These formulas rely on functional ingredients that support healthy systems. For example, “botanical extracts may contain phytonutrients that help increase the integrity and maintenance of the intestinal tract or natural antioxidants that can support immune function,” Carrillo explained. “Probiotics, prebiotics, and postbiotics are increasingly common to manage the gut microbiome and support overall health.”

Supplier Catalog - IPMProviding safe, healthy diets with novel ingredients 

The first step toward bringing new ingredients into the mix is extensive research. “It’s important to understand that pets need nutrients, not ingredients,” Carrillo noted. “Before a novel ingredient makes its way into pet foods or treats, it should be validated through research to ensure it is acceptable for pets and will nutritionally support a balanced diet.”

That’s why ADM partnered with University of Illinois researchers to further study plant- and yeast-based proteins and their applications in pet food. They concluded that pea, potato, faba bean, and soy protein concentrates, as well as dried yeast concentrates, are quality sources of proteins and essential amino acids. Combined with the right ingredients, these protein concentrates can help meet the nutritional requirements of dogs and cats while providing new and alternative protein sources.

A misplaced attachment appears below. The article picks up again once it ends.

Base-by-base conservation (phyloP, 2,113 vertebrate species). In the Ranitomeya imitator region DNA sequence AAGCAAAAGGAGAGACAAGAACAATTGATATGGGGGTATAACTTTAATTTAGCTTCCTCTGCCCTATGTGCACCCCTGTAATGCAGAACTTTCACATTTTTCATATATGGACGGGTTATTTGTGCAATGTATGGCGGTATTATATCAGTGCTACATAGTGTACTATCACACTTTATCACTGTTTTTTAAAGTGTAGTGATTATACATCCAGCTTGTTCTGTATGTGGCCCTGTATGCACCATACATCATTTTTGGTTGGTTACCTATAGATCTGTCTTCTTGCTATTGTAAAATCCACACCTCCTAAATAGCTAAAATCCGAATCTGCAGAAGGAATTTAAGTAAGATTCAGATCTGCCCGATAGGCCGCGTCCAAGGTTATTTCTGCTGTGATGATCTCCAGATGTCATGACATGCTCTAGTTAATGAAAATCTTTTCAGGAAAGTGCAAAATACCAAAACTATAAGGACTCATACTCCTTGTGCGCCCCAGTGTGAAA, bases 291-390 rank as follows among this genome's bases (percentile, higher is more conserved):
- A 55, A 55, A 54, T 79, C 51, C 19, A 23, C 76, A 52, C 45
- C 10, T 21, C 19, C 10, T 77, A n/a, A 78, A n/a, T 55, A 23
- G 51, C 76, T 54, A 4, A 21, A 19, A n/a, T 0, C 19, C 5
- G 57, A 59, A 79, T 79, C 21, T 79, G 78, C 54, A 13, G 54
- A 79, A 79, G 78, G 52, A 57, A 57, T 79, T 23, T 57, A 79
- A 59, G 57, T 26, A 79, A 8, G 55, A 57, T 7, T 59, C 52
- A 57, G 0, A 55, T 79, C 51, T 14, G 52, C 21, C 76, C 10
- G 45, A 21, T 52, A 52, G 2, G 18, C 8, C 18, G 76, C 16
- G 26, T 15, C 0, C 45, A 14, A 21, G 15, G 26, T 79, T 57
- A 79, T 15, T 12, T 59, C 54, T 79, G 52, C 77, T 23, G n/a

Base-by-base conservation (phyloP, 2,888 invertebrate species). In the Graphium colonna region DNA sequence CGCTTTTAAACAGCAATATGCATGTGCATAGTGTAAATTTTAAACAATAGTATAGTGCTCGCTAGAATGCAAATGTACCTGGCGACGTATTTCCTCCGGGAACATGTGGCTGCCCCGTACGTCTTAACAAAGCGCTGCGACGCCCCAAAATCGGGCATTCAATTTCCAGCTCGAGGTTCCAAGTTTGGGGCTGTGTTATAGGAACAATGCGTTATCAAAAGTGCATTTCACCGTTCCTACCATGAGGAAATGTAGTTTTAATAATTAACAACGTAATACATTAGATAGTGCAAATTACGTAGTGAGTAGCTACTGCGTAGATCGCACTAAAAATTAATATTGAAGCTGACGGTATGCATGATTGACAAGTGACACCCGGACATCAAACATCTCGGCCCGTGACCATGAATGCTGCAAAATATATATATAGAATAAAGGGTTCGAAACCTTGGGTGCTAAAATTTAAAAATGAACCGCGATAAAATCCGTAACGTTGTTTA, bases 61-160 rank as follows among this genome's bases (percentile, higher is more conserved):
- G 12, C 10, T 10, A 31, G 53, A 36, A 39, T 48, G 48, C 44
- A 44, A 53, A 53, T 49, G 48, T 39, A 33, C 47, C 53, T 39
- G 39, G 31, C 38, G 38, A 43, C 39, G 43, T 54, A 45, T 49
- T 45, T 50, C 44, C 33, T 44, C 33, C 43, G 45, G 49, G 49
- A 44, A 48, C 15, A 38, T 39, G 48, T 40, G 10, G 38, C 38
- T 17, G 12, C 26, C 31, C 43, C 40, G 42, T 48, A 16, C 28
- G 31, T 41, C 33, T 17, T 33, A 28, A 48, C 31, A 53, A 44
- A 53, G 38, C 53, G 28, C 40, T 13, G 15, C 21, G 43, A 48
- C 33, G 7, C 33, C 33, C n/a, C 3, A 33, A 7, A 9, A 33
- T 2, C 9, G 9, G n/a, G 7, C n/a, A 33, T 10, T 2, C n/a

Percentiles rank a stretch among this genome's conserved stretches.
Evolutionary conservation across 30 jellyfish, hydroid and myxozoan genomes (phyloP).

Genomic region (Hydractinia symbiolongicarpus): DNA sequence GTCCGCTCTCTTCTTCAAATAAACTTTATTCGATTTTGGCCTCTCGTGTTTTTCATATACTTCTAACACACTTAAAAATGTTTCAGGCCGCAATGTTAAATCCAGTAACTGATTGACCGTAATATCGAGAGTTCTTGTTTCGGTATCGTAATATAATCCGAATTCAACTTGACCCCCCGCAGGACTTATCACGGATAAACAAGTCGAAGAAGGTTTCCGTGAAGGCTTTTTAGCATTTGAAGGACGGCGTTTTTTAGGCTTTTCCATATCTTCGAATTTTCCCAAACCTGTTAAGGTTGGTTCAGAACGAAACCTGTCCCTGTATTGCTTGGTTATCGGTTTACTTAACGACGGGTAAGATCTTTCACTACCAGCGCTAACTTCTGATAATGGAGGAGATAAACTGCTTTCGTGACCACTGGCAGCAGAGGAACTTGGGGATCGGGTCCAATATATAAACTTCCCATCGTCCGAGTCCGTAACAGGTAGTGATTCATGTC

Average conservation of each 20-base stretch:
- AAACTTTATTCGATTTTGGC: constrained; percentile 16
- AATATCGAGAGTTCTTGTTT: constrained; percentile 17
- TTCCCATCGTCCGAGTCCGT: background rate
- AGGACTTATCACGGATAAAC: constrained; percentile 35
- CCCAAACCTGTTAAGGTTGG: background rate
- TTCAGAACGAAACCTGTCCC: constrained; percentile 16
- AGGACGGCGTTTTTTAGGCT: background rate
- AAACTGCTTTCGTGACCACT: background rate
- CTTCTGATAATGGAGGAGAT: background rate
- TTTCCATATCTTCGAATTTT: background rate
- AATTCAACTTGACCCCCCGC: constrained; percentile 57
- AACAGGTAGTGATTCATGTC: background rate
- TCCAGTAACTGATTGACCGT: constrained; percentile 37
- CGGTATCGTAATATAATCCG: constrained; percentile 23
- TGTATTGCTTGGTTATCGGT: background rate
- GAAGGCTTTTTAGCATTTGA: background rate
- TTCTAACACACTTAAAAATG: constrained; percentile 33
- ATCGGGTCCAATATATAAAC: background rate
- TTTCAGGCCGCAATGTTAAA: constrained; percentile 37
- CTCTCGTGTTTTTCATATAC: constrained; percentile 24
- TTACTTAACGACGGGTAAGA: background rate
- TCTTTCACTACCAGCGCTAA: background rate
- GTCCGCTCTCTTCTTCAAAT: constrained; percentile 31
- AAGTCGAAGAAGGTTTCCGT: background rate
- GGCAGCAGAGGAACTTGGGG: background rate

Veterinary recommendations are also a major influencer of how consumers feel about feeding certain ingredients to their pets and can help clear up misunderstandings. Carrillo referenced ADM’s research on consumers’ longstanding avoidance of soy in pet food. After exposure to veterinary research about the unlikelihood of canine and feline soy allergies, 28% of pet owners said they’d consider feeding soy to their pets in the future. Younger generations were more likely to have this changed opinion about soy.

Of course, when working with new ingredients, pet food manufacturers also have to ensure they’re complying with federal regulations and labeling requirements and selecting suppliers that reliably provide safe, quality ingredients. Pet owners often chase after trends because they’re looking to give their pets longer, healthier lives. So it’s not worth trying out new ingredients if they could potentially do more harm than good.

“No matter the ingredient,” Carrillo concluded, “safe and healthy pet food is developed as a complete formulation to meet the animal’s optimal nutrient requirements for all life stages, from puppy or kitten to senior.”